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Atmospheric Sciences & Global Change
Research Highlights

March 2018

A Challenging Future for Tropical Forests

Dead trees are on the rise along with increases in tree mortality drivers and mechanisms.

dead tree
Tree death shuts off photosynthesis and increases carbon release (from dead wood), leaving more carbon dioxide in the atmosphere. Enlarge Image.

The Science

Moist tropical forests are the largest terrestrial carbon sink in the world and house most of Earth's terrestrial biodiversity. However, climatic and ecological benefits of intact moist tropical forests face the threat of increasing tree mortality due to environmental and biotic changes.

A Pacific Northwest National Laboratory scientist led a study to determine the risks of increasing tropical forest tree mortality. Scientists reviewed the state of knowledge regarding moist tropical forest tree mortality. They created a conceptual framework with testable hypotheses regarding the drivers, mechanisms, and interactions that may underlie increasing mortality rates of moist tropical forests. The research team then identified next steps for improved understanding and reduced predictive uncertainty.

The Impact

Researchers found that mortality rates of trees in moist tropical forests are increasing as the drivers and mechanisms of tree mortality—such as temperature, drought, and carbon dioxide—continue to rise. These effects are expected to continue increasing under future environmental conditions, with serious consequences to Earth's carbon cycle.

Summary

Tropical forests absorb a significant amount of atmospheric carbon dioxide. Tree death reverses this process by shutting off photosynthesis and increasing carbon release (from dead wood), leaving more carbon dioxide in the atmosphere.

Increasing tree mortality rates observed over the past few decades in moist tropical forests are associated with rising temperature, vapor pressure deficit, liana (woody vine) abundance, drought, wind events, fire, and possibly carbon dioxide fertilization-induced increases in stand thinning. Most of these mortality drivers ultimately kill trees in part through carbon starvation and hydraulic failure, though the relative importance of each driver is unknown. Ecosystems with greater diversity may buffer tropical forests against large-scale mortality events, but recent and expected trends in mortality drivers are likely to continue or increase.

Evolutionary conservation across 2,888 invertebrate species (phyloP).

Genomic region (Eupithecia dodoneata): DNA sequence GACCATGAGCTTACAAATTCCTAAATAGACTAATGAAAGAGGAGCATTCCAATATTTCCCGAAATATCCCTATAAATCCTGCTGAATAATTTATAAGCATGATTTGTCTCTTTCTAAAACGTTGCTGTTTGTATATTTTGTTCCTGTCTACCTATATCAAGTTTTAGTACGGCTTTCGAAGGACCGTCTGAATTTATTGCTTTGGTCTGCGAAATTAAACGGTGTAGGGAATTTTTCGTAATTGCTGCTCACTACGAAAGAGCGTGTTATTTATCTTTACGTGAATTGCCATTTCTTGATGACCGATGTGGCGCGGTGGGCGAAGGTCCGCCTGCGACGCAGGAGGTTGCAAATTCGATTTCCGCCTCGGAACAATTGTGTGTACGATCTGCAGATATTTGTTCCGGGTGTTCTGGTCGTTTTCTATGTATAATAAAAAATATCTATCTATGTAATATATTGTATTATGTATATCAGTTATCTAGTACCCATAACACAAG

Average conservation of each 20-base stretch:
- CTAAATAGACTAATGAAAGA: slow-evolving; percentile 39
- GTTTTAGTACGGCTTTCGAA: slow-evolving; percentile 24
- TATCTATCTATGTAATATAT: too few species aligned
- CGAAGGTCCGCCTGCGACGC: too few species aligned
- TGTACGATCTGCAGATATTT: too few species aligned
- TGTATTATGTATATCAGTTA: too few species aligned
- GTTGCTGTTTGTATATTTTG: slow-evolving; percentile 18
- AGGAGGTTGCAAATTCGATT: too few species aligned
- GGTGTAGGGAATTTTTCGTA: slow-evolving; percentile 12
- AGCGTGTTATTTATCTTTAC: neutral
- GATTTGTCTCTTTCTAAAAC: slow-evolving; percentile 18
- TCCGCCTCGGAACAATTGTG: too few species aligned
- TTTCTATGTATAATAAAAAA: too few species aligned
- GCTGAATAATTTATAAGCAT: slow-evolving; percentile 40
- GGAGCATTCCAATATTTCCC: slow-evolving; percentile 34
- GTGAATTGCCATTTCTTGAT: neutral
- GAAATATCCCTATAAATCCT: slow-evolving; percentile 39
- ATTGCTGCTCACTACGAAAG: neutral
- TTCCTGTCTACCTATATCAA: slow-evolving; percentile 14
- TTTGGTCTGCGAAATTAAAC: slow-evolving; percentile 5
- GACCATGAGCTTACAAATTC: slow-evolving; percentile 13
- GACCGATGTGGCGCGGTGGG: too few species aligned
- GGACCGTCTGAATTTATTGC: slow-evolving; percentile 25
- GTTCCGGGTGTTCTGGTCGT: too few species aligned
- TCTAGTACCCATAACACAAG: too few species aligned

Model predictions of tropical tree mortality are rapidly improving, but they require more empirical knowledge regarding the most common drivers and their subsequent mechanisms. This study identified critical hypotheses, data sets, and model developments required to quantify the underlying causes of increasing mortality rates and to improve predictions of future mortality and carbon storage consequences under environmental change.

For more information, see the PNNL news release, "Increasing tree mortality in a warming world."

Acknowledgments

Sponsors: This manuscript is the product of the workshop "Tropical forest mortality" held in Santa Fe, New Mexico, in 2015. The U.S. Department of Energy Office of Science supported the workshop and the writing of the manuscript as part of the Next Generation Ecosystem Experiment-Tropics project.

Research Area: Climate and Earth Systems Science

PNNL researcher: Nate McDowell

Reference: N.G. McDowell et al., "Drivers and Mechanisms of Tree Mortality in Moist Tropical Forests." New Phytologist, early view (2018). [DOI: 10.1111/nph.15027]


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